DURBAN - When the Springbok squad to tour in November is announced on Sunday, it is likely to include the name of Lukhanyo Am, and his fiercest rivals would not begrudge a selection that is not only fully deserved but belated, through no fault of his own.
The outside centre had been enjoying an excellent Super Rugby season for the Sharks and was tipped for a national call-up for the Rugby Championship when fate stepped in. He broke a cheekbone in the Sharks’ final Super Rugby match, and that was that for two months.
The year before, Am had played for the SA A team against the touring England Saxons as reward for his consistently good showings for the Kings in Super Rugby (he was on loan from the Sharks).
And then a good Currie Cup for the Sharks followed by a stellar 2017 Super Rugby campaign had him on the brink of the green and gold.
Am recently returned from injury in the Currie Cup and it was if he had never been away. He hit the ground running and has been back at what he does best - breaking the line out wide, reading the game well to be on hand to finish off tries, turning over ball out wide like a flank, and putting in big defensive hits.
This comeback form has shown his quality. No rustiness with him, no building towards his best form. He is good to go, and go he probably will with the Boks next month.
But a whole lot sooner than that Am will be a key part of the Sharks’ challenge for the Currie Cup on Saturday, a game poignant for him, too, in that he will be alongside one of his mentors, Odwa Ndungane, who retires after the final.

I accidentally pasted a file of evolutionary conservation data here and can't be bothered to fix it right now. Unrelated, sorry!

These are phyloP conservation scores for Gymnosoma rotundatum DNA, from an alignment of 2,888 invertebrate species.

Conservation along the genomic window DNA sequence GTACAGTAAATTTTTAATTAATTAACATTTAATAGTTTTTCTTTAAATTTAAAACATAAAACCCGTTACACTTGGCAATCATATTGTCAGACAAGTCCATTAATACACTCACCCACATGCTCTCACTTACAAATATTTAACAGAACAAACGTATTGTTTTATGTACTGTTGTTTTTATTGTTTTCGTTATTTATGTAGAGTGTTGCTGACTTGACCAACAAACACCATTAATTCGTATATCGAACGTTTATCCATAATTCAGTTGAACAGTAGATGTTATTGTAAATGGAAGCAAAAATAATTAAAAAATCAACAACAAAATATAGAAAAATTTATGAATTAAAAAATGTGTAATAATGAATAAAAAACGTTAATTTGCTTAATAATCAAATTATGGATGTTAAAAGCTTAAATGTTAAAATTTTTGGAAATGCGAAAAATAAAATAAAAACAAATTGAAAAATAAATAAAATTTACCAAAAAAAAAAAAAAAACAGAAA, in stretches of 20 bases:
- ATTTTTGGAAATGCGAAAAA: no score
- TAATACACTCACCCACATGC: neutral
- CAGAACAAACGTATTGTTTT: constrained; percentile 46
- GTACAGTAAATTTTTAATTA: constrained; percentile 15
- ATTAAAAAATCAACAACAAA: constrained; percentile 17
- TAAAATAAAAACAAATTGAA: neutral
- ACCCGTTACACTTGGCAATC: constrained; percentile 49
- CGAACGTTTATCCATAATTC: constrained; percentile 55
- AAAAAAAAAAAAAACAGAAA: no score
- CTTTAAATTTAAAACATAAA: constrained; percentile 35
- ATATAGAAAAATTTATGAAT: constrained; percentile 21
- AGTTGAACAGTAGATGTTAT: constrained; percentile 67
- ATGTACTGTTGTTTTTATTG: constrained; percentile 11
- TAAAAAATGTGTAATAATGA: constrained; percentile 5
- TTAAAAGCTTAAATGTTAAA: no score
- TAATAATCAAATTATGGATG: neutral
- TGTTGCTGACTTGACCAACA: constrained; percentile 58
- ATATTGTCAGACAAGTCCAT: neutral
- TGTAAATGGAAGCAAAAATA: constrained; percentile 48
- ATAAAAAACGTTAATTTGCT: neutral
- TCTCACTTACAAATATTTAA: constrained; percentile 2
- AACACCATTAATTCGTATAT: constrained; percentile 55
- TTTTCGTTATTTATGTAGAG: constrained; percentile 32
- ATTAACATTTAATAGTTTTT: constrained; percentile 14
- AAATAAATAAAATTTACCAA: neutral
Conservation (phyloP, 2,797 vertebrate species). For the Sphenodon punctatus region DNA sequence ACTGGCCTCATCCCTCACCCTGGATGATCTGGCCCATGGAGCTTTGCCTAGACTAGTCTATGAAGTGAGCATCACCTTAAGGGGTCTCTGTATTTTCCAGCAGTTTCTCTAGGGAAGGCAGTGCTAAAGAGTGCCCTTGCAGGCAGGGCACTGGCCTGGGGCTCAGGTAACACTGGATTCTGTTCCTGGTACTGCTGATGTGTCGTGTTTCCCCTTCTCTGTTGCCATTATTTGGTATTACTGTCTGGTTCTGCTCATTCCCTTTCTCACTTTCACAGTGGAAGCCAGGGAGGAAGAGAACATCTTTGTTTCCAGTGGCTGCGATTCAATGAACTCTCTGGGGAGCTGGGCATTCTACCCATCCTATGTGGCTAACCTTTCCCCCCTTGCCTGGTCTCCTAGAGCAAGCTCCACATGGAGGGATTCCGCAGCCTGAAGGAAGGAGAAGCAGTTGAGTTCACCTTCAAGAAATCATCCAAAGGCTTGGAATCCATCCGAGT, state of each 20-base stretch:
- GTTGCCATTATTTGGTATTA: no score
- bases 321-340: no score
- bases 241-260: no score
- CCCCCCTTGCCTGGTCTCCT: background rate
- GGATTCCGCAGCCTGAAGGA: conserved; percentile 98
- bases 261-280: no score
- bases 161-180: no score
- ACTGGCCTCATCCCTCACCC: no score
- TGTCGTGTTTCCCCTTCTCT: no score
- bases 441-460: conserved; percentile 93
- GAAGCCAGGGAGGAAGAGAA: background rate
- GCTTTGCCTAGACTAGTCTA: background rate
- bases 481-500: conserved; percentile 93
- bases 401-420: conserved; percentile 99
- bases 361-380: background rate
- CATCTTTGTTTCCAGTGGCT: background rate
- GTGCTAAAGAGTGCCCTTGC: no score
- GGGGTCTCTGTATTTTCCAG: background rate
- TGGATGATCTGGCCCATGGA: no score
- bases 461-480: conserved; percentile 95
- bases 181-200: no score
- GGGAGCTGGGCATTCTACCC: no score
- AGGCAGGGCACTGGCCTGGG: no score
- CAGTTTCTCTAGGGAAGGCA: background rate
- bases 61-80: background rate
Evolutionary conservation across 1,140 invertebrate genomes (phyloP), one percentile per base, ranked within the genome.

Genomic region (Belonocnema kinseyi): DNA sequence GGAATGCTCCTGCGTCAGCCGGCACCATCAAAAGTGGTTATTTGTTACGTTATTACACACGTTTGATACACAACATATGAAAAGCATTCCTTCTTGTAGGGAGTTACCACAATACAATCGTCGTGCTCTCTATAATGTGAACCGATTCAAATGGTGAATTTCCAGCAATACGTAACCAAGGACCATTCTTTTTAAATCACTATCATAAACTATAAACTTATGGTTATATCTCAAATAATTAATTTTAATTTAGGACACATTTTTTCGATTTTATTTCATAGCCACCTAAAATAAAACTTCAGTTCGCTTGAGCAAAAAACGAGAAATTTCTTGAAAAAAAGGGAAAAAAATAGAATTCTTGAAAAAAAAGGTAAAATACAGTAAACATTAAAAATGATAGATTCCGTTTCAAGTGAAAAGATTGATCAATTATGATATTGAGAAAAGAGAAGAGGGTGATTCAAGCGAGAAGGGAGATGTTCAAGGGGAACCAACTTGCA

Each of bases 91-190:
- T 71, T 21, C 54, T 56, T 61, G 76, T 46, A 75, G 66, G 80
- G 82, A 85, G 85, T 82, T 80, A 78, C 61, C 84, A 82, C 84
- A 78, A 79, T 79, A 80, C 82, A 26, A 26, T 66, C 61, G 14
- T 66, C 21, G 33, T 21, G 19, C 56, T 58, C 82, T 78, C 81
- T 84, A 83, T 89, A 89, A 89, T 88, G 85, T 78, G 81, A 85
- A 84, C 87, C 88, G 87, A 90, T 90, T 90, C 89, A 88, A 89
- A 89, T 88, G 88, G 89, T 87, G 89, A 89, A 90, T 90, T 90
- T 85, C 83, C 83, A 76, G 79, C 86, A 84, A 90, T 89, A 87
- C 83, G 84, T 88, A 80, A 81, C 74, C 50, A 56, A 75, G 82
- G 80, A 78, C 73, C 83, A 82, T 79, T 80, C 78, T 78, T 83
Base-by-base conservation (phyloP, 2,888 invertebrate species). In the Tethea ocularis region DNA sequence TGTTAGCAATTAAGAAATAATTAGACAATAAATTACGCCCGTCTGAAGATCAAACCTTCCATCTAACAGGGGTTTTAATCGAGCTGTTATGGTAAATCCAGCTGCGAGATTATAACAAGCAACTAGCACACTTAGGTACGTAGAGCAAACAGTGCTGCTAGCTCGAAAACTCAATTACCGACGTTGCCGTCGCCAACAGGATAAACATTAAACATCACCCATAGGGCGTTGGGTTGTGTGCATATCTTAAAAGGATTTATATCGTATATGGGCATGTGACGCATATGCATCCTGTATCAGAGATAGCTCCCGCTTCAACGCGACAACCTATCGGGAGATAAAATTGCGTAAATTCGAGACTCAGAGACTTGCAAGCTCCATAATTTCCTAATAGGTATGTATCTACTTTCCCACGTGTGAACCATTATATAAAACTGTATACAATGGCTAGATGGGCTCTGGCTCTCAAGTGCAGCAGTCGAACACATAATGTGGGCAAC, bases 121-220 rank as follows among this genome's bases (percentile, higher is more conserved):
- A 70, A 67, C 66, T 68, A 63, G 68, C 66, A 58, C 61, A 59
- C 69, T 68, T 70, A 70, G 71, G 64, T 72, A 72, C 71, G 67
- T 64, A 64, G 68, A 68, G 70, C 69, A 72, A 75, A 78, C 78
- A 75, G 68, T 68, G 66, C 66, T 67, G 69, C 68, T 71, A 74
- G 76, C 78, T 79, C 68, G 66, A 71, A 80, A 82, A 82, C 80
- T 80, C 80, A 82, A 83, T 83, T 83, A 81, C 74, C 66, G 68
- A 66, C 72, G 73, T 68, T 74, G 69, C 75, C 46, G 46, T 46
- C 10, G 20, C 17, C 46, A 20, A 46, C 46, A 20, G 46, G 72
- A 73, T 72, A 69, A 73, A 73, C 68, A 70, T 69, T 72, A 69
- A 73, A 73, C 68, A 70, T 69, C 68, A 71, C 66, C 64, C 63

The 36-year-old will be passing on a baton to Am and a number of other youngsters in the Sharks backline.
Am, 23, has said that much of what he knows about rugby and life has been gleaned from his fellow product of the Eastern Cape, particularly when it comes to humility and respect.
The King William's Town-raised Am is now poised to emulate Sharks-produced Springboks from Border/Eastern Cape in Deon Kayser, Ndungane, Robbie Kempson, Mark Andrews, Keegan Daniel, Ryan Kankowski and Lwazi Mvovo.
There are plenty of others who have moved up the east coast to Durban, notably recently-capped Bok Curwin Bosch, Am’s flyhalf provider.
But at school at De Vos Malan in King William's Town, it was not the Sharks Am dreamed of representing, but the Bulls. “At school I thought (Bulls centre) Wynand Olivier was the centre to aspire to,” Am confessed in an interview earlier this year.
“That changed to (former Springbok captain) Jean de Villiers. I thought he was a great leader and a sensational centre, and when I was growing through the ranks at Border after school I looked up to him.”
Am was recruited by the Sharks Academy and they invested wisely when they loaned him to the Kings for the 2016 Super Rugby competition. He played 800 minutes for the Kings and says he soaked up priceless knowledge and experience.
“I learned a great deal in playing those 10 games. Consistent game time against top opposition was an incredible teacher,” he says.
“The Kings was a big learning curve and it made me appreciate being a part of the Sharks set-up,” he said.
“When I returned to the Sharks for the (2016) Currie Cup, I felt I was ready to take a step up after some tough times. I had done an invaluable apprenticeship.”